Tuesday, December 05, 2006


This morning in my two hour break between fighting the 5th graders into submission and coaxing the 6th graders into using a single word of English, I was sitting in my bathroom (it being the only room in my flat which can be heated to a temperature which doesn’t require two shirts and a sweater) reading Elizabeth Warnock Fernea’s Guests of the Sheik, and I came across one of my favorite passages:

As my Arabic (read: Hungarian) improved, I could occasionally get the drift of conversations and understand occasional fragments. It seemed to me that many times the women were talking about me, and not in a particularly friendly manner. If I could have been certain they were talking about me, and understood exactly what was being said, then I could have dealt with it, replied to the comments and brought it out in the open. But the terrible thing was that I could not be certain. Were they talking about me or not? What errors in etiquette or custom had I committed? What in heaven’s name were they saying? My uneasiness grew in this atmosphere of half-hearing and part-understanding.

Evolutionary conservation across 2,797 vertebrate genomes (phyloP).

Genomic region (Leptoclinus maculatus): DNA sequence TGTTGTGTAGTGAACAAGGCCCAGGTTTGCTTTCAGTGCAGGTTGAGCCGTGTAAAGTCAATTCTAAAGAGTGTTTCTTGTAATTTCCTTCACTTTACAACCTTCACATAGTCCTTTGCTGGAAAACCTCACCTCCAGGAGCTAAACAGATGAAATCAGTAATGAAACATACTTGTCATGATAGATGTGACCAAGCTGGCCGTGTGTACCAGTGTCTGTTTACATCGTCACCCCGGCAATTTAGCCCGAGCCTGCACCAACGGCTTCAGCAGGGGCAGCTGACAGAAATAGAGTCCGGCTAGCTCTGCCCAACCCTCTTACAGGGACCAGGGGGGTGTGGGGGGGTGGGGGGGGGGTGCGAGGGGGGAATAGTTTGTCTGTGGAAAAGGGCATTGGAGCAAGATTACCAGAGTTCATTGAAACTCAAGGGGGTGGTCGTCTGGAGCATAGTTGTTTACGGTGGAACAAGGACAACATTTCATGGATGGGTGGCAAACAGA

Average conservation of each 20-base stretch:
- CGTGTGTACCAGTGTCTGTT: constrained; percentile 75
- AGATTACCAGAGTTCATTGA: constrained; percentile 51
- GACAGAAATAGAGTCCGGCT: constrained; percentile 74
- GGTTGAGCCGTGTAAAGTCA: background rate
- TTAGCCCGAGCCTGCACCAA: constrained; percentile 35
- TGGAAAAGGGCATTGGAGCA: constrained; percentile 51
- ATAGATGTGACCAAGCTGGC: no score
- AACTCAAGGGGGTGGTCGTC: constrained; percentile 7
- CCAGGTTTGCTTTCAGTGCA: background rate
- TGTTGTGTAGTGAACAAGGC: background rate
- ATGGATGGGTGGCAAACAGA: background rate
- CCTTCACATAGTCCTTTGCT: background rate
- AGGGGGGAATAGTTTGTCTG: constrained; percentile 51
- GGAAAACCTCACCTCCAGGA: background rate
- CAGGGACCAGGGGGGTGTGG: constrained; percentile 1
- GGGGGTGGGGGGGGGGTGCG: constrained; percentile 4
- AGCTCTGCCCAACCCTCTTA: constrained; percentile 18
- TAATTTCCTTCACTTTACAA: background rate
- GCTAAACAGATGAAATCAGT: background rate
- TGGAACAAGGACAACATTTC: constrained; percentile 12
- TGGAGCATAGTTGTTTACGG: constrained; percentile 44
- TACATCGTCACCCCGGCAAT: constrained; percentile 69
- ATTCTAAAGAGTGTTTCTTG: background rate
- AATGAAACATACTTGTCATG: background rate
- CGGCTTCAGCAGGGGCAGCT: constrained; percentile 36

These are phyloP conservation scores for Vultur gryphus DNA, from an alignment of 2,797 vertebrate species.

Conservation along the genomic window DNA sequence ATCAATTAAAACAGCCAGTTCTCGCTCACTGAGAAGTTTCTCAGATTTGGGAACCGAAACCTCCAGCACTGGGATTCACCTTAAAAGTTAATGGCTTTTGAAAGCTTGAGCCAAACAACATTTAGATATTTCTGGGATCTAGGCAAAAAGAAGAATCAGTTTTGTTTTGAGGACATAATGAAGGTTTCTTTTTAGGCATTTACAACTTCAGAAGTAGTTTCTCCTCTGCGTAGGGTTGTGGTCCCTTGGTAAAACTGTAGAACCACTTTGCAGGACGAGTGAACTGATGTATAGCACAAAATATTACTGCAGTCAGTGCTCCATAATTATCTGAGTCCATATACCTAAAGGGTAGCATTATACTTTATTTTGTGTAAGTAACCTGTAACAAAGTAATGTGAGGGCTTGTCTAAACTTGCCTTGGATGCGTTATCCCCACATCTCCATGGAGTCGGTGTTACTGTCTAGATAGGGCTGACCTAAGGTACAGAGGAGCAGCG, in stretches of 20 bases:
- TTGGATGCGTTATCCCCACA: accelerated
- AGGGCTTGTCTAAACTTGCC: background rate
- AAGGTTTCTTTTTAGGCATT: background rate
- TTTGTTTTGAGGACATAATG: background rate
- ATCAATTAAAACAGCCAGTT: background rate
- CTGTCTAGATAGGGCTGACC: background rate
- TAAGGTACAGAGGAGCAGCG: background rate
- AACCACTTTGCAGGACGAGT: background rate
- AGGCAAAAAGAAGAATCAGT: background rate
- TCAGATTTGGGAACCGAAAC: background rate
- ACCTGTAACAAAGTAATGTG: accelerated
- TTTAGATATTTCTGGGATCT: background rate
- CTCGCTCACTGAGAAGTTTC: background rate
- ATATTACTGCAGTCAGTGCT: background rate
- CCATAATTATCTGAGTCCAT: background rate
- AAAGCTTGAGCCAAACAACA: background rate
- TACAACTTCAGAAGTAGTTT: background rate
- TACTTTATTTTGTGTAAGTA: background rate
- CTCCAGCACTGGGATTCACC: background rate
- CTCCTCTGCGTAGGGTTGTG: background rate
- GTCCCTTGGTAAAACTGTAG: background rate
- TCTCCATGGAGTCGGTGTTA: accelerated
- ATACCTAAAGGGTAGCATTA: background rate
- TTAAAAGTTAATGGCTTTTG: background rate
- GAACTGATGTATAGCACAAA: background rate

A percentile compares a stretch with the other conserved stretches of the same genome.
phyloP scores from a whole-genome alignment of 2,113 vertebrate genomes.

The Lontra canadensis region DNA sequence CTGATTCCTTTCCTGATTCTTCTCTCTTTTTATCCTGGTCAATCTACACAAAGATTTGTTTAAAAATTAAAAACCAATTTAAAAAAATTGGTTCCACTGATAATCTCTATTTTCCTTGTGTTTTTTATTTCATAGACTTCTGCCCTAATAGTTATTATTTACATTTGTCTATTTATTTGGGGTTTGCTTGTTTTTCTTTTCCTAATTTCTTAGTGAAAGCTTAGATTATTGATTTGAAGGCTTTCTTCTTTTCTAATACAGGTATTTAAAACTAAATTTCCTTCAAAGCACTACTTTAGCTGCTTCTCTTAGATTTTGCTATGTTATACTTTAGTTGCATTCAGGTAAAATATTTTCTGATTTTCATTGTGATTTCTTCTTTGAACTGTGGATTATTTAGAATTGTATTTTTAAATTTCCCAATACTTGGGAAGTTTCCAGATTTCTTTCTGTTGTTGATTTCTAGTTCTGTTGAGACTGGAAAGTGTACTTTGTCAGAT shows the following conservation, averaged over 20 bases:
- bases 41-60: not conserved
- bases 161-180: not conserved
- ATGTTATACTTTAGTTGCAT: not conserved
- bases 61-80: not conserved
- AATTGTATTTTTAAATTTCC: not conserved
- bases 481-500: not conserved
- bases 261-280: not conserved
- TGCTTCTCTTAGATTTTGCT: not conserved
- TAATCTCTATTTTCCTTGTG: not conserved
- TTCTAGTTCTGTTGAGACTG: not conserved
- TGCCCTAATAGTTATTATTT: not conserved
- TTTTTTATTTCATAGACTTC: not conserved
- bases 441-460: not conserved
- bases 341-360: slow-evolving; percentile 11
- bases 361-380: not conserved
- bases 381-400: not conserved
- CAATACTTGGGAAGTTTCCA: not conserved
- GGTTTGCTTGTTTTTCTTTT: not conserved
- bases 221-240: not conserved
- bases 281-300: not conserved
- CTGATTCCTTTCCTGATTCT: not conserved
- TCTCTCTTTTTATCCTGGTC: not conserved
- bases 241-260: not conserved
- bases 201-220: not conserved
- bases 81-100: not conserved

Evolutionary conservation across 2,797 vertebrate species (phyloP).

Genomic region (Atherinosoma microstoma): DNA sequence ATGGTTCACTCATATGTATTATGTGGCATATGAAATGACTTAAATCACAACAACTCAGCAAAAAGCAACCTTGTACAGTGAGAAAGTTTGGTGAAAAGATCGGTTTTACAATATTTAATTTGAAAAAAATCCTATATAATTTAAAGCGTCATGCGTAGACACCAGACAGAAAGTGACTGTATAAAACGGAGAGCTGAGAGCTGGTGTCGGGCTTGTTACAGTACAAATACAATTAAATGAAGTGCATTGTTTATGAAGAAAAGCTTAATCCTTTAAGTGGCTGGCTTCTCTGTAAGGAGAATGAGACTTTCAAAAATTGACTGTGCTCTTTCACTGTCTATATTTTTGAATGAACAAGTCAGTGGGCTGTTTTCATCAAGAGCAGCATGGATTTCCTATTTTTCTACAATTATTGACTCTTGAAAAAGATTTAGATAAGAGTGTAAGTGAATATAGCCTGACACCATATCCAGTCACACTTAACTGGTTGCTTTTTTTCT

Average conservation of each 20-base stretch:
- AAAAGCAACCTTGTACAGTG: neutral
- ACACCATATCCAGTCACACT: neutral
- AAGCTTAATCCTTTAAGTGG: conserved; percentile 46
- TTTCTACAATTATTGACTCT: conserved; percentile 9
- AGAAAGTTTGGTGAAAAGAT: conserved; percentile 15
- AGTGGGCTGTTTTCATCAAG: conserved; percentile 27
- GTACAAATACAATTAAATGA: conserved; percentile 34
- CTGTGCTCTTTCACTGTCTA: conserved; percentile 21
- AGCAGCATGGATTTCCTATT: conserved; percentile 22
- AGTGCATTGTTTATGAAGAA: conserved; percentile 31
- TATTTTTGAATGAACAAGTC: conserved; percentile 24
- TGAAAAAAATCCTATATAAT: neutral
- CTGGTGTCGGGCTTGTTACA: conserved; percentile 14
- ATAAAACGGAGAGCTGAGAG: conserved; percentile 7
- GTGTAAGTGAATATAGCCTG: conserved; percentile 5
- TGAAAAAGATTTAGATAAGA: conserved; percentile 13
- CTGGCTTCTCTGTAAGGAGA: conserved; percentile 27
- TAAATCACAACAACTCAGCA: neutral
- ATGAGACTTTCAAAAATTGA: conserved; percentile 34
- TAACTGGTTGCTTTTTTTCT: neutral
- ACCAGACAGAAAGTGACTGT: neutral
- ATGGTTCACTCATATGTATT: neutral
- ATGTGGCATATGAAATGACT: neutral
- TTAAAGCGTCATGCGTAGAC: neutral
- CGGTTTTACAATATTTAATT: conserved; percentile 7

If I ever get around to writing my book about life in Hungary, I’m totally plagiarizing that. I mean, more than I already have here.

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